As well as fewer tests, making the inspection fit for purpose should also mean more thorough testing of plug-in cars, both hybrid and fully electric, according to the Department for Transport. Currently hybrids are not tested at all for emissions while neither are there tests to assess the safety of battery systems. A revamped MoT would also prepare the ground for the testing of self-driving vehicles in the future, it is suggested.
The DfT admits it doesn’t yet know how electrified vehicles’ complex emissions, autonomous and safety systems can be effectively tested by your local MoT station. The tech in today’s cars is all a far cry from the lights, brakes and tyres roadworthiness check that has been the focus of the MoT test for more than 50 years.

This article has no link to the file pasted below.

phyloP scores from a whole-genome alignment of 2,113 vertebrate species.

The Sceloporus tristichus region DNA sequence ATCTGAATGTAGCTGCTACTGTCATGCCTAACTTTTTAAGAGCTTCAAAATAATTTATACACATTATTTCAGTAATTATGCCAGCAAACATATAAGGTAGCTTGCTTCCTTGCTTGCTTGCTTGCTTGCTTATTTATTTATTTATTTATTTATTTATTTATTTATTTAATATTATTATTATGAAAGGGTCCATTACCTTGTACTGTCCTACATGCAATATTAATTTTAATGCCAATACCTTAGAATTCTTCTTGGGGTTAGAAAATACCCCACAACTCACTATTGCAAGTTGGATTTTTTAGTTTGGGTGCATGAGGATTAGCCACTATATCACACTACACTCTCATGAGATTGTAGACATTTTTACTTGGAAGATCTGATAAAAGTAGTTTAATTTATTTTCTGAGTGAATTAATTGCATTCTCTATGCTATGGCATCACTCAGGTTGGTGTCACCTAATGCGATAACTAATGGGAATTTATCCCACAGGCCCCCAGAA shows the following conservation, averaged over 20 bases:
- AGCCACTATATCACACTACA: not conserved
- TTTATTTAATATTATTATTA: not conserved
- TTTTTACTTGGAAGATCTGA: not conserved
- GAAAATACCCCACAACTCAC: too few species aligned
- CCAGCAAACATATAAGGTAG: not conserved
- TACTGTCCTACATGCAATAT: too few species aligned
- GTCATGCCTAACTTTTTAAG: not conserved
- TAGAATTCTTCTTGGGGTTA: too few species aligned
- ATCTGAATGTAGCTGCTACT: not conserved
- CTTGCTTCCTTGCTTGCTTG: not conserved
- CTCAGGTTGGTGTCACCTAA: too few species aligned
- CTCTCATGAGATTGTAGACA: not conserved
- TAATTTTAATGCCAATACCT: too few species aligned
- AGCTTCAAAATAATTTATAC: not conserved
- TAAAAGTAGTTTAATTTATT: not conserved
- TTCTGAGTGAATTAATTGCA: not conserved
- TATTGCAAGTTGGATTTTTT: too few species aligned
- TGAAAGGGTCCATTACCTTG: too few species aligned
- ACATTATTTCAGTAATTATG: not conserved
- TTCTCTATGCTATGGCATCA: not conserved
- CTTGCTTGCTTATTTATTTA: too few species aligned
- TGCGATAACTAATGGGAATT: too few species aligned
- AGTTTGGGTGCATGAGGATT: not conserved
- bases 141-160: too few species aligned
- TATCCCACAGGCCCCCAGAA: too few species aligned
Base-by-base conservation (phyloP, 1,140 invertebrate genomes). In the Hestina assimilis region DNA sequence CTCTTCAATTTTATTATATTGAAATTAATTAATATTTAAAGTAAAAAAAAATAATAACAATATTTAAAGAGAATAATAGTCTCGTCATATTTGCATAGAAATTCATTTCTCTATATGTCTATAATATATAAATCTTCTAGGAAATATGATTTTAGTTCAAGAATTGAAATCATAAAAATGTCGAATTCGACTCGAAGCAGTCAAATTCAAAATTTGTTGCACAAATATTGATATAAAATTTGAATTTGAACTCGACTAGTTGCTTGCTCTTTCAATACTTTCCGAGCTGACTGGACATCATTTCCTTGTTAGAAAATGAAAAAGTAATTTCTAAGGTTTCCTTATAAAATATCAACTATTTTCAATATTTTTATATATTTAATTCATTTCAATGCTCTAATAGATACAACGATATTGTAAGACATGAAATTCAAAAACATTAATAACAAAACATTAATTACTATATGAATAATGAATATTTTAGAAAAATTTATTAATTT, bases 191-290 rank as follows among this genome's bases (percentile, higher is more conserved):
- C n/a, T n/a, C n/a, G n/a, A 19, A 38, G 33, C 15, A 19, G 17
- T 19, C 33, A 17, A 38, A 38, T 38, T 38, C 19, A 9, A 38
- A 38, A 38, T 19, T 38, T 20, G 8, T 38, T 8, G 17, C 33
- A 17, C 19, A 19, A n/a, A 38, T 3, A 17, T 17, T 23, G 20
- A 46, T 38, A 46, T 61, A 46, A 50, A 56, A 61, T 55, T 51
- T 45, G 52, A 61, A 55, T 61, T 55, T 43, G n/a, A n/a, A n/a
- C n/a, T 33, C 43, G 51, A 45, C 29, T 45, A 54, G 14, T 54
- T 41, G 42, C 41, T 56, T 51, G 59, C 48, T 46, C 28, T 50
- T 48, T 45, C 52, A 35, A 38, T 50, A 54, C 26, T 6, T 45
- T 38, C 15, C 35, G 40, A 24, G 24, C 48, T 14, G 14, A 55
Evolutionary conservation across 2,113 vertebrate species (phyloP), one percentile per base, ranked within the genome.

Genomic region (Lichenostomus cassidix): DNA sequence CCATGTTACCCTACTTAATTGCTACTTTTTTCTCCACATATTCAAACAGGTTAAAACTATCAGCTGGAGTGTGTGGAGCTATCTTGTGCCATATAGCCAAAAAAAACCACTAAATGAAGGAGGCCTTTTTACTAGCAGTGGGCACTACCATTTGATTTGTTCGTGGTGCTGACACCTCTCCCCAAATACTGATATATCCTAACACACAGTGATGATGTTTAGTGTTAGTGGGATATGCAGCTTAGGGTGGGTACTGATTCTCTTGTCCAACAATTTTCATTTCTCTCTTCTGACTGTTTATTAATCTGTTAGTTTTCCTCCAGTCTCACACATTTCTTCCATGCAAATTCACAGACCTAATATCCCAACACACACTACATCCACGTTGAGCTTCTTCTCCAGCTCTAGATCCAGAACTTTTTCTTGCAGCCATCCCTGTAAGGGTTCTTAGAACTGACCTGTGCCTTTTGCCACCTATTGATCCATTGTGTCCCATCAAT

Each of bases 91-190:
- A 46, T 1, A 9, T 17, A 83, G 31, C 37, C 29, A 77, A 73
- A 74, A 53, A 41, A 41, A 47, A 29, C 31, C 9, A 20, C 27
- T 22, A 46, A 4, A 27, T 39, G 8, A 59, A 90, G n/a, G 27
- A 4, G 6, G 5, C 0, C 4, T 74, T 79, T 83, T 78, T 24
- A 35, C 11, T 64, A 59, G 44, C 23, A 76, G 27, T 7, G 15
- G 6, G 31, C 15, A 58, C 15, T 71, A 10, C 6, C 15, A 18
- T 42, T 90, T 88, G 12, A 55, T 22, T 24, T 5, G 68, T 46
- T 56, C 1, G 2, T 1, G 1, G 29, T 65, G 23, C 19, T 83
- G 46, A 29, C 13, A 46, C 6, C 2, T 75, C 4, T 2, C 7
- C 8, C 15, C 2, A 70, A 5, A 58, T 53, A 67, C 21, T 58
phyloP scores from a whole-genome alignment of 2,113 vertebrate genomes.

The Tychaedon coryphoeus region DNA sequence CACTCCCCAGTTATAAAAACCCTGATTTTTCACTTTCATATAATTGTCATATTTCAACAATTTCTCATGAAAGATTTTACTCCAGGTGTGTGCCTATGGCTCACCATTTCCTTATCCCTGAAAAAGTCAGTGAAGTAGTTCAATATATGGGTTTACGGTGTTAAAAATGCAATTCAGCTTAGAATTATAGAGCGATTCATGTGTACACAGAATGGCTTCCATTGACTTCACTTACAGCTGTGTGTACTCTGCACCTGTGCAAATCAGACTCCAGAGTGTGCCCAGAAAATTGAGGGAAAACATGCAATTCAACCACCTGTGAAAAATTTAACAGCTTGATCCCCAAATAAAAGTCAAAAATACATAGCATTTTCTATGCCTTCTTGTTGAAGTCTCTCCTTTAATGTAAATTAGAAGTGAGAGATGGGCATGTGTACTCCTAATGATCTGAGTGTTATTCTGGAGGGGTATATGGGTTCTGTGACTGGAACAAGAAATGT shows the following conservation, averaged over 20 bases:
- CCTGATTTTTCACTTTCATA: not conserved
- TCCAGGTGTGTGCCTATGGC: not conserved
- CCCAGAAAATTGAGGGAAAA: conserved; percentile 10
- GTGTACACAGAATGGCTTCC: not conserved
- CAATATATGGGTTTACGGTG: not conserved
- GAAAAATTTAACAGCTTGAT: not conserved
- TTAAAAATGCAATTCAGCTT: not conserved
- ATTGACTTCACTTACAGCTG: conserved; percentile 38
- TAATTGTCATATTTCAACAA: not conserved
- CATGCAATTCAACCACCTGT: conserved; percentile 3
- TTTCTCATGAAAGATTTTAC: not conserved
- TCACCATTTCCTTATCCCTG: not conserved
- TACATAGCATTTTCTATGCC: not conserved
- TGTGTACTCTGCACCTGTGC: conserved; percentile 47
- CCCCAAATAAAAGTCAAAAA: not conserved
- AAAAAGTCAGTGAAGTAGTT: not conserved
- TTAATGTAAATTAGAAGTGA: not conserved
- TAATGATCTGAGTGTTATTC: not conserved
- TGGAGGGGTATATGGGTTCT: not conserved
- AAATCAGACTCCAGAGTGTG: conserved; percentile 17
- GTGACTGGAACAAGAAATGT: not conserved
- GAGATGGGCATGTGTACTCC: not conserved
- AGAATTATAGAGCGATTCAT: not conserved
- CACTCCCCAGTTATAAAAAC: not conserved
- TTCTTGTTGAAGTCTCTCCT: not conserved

Diesels do not escape mention in the wide-ranging consultation document. The Government proposes that more effective testing of diesel particulate emissions in the future – at present an MoT station makes only a visual check of the diesel particulate filter – would go some way to alleviating the risk of increased emissions owing to longer gaps between servicing.
The Government also admits there would be a risk of more accidents owing to less well maintained cars, but insists the safety implications of a first MoT test at four rather than three years would be “very limited”.